Archive for the ‘Subscription services’ Category

Round up #255: authors’ insults, HBO ruh-roh

May 22, 2014

Round up #255: authors’ insults, HBO ruh-roh

The ILMK Round ups are short pieces which may or may not be expanded later.

Simon & Schuster joins Oyster

I’ve written before about testing out Scribd, one of the big subsers. That’s what I call subscription services…the “all you can read” plans for e-books.

They aren’t all “all” you can read, but the basic idea is that you pay a flat fee, and then can select from e-books to read at no additional cost.

Amazon does that, in quite a limited way, with the KOLL (Kindle Owners’ Lending Library). Eligible Prime members with a hardware Kindle can borrow up to a book a calendar month as part of their $99 a year Prime membership.

Amazon also does it with Kindle FreeTime, but that’s for kids.

Simon & Schuster joining Oyster is a big deal, even if it just for their backlist (books that are at least a year old, basically).

This

The Next Web article by Josh Ong

talks about the addition (Oyster already has HarperCollins), and has this interesting line:

“As it gains traction, Oyster could represent a viable alternative to Amazon, which has secured a dominant position in the ebook space.”

The very big presumption there is that Amazon doesn’t take them head on.

My guess is that Amazon does just that: starts a subser for adults this year, and I’d be very surprised if they aren’t working industriously on it as I type this.

When might it happen?

I think they may tie it into a hardware announcement.

Now, in recent years, Kindle hardware announcements have come late in the year, that wasn’t always true. The DX, for example, was introduced on a May 6, and the Kindle DX Graphite on a July 1st.

I think a great time to launch a subser would be as we go into summer reading…subsers are not really gift items (although I assume they could be gifted), so waiting for the holidays isn’t necessary.

Yes, I could see that happening: perhaps in conjunction with a new Paperwhite, and then hold off on a tablet announcement until that prime shopping season in October or so.

Oh, and there may be a phone announcement too, but I don’t see this being tied to a phone.

Could it be tied into Prime? Absolutely. Not limited to Prime, necessarily, but an advantage for Prime owners (a strong discount, perhaps). Prime is the game, I think, for a lot of the retail business for Amazon.

We shall see…

In the mean time, this

Oyster blog post

points out that this adds Stephen King and Hemingway. The blog, by the way, is poorly punctuated (“Im”, “youre”), but a blog is different from a book in that regard. Still, when it is a commercial tool to promote your service to literary types, it might be better to proofread it a bit more carefully…

To be fair, the “Im” is, I think, quoting Hemingway, so perhaps Papa had it wrong…but there are no quotation marks and no “sic”.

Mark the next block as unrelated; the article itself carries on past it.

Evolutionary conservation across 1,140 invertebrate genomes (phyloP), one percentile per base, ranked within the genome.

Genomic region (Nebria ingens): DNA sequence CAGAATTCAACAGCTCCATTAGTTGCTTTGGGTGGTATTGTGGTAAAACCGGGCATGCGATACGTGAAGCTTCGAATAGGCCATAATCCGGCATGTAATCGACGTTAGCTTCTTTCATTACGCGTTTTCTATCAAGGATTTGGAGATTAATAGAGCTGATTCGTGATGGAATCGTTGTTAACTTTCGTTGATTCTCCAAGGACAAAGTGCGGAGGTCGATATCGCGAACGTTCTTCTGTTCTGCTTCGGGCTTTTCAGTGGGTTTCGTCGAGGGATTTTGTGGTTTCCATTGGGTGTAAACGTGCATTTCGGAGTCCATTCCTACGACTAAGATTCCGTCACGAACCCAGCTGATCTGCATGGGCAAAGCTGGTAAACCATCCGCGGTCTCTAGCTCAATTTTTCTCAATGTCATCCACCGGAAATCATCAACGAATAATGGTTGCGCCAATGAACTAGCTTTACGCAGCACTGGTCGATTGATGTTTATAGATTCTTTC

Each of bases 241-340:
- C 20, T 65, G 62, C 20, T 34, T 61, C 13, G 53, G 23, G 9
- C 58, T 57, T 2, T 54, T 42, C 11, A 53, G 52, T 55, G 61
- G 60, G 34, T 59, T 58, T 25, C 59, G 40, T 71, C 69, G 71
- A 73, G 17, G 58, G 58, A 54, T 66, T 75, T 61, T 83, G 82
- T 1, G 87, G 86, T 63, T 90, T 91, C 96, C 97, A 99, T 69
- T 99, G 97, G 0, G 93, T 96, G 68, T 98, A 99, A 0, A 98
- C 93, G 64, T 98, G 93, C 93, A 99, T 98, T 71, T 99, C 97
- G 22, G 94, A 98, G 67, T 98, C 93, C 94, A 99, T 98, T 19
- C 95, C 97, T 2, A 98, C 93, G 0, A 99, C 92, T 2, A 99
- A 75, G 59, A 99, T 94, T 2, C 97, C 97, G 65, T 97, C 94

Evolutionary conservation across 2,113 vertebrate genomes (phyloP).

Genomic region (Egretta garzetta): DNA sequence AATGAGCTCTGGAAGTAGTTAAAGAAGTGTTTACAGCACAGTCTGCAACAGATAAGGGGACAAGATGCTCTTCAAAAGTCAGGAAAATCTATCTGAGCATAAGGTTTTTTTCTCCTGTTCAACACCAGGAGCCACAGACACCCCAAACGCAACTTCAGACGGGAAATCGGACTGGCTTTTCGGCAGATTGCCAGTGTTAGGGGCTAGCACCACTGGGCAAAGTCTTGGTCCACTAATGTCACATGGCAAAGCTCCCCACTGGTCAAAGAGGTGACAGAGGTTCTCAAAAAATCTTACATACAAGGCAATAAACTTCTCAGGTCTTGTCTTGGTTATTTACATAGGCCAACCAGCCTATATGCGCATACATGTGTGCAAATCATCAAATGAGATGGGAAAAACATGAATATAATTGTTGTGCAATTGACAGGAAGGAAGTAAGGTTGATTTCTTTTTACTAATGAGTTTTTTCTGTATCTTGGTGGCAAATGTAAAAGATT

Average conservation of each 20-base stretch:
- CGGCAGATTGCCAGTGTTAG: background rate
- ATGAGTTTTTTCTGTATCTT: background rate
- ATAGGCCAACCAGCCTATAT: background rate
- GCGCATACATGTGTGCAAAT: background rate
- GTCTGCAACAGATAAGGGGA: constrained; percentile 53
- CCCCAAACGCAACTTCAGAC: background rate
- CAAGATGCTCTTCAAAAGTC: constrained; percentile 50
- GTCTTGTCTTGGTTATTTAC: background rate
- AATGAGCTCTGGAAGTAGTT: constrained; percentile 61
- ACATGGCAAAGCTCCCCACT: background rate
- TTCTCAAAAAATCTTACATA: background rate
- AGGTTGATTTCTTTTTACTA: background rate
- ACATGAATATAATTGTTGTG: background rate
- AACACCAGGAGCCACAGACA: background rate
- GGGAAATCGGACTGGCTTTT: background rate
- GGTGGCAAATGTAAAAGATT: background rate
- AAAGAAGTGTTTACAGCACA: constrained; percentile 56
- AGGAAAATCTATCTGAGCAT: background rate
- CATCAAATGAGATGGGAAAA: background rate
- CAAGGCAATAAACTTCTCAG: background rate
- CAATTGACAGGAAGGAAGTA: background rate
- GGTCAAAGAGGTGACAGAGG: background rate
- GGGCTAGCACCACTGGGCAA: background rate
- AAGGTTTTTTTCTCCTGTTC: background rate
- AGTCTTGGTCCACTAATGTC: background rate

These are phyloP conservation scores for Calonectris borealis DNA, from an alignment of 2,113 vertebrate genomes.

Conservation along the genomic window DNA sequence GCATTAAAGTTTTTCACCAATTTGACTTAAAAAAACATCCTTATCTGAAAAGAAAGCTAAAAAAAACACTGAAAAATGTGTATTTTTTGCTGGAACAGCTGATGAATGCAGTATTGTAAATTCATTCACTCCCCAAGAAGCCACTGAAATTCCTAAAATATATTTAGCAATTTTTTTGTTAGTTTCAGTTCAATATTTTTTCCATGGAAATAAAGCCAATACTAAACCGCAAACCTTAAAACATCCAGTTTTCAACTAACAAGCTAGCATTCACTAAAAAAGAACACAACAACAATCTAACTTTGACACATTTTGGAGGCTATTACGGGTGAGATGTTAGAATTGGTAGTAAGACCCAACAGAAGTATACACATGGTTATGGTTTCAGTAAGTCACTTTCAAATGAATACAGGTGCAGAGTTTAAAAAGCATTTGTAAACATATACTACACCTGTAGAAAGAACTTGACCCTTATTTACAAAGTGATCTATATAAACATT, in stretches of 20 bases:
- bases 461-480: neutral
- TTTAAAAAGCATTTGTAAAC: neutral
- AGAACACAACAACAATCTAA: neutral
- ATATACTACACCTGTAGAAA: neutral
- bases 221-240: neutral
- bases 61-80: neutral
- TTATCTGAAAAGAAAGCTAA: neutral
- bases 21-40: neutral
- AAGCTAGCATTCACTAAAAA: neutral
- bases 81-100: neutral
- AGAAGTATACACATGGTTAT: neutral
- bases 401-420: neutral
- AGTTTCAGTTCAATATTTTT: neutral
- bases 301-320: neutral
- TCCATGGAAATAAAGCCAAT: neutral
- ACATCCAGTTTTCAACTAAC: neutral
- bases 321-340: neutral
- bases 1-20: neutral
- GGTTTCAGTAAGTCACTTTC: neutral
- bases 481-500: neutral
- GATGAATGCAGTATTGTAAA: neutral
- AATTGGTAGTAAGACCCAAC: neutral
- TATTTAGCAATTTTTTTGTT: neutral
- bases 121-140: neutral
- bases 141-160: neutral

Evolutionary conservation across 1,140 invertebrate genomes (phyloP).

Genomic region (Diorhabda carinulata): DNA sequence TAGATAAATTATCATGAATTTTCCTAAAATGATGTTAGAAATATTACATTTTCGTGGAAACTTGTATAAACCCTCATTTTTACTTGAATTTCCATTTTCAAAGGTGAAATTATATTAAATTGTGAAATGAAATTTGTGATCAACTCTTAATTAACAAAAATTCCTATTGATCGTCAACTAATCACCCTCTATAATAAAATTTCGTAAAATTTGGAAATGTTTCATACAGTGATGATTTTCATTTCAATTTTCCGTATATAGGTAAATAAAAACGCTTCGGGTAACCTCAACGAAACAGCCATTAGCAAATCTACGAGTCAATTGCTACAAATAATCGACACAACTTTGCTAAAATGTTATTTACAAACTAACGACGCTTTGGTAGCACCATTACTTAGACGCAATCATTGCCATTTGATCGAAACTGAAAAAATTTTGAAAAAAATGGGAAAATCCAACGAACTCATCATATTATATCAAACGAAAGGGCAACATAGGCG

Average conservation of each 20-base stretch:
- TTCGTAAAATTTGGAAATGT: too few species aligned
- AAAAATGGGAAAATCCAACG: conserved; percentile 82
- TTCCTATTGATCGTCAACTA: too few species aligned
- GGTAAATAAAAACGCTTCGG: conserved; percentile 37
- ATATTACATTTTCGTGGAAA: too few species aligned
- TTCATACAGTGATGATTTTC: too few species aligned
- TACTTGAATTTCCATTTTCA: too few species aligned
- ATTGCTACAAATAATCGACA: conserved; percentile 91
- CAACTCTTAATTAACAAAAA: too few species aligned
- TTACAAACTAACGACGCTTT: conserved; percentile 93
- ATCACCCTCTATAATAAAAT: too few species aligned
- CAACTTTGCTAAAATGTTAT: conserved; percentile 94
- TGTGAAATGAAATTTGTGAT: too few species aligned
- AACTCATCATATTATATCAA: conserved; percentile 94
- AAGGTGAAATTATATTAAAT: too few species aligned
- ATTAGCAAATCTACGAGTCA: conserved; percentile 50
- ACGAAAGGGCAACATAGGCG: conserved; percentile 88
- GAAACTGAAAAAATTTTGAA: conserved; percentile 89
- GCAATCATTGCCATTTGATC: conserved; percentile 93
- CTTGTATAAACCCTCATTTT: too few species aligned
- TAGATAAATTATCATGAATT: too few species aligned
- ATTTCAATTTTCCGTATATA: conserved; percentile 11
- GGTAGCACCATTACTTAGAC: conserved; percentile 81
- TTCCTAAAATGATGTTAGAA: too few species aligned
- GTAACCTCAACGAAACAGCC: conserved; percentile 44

Nebula Award Winners

The Nebulas have just been awarded, and I’ll let this

The Mary Sue post by Becky Chambers

point out something that all of the fiction winners have in common. It’s an inherent characteristic, and I don’t really like to make a point of those…although I do it sometimes. 🙂

The article also has links to some of the stories which you can read for free online.

The Nebulas are awarded by the

SFWA…Science Fiction and Fantasy Writers of America

If you are interested in earlier winners as well, you can shop at

Amazon’s Nebula Winners Kindle store page (at AmazonSmile: benefit a non-profit of your choice by shopping*)

“Mommy, why is that vampire naked?”

It’s a big deal that Amazon just added some of HBO’s backlist to Prime streaming.

Now, Prime members can watch older seasons of True Blood and Rome, for example, at no additional cost.

I’m not sure that everybody is aware that those series include nudity and sexual content.

Knowledgeable Prime Video users are probably aware of

https://www.amazon.com/video/settings

where you can centrally set content restrictions based on ratings.

You can require a PIN (Personal Identification Number) to watch video in these categories, as one setting: R, NC-17, TV-MA, Unrated, Not rated.

You can even be specific as to which devices have the restriction, and which don’t. That means that if the adults want to watch True Blood freely, they can…while the kids can’t get into it on their Kindle Fire HDX (at AmazonSmile*) (or Rokus, for that matter) without knowing the PIN.

Yay!

However…

You know where that doesn’t work?

Amazon Fire TV (at AmazonSmile: benefit a non-profit of your choice by shopping*)

Yes, as far as I can tell (and I’ve asked Amazon), you can block purchasing on a Fire TV, but can’t block content based on ratings.

That seems like a considerable weakness, compared to the Roku!

There is no question to me that the Fire TV is intended as a family device…there are a lot of kid-friendly apps, for example.

Hopefully, they get something out soon that allows the blocking…although I wonder if it is technical, since it doesn’t work on the XBOX either.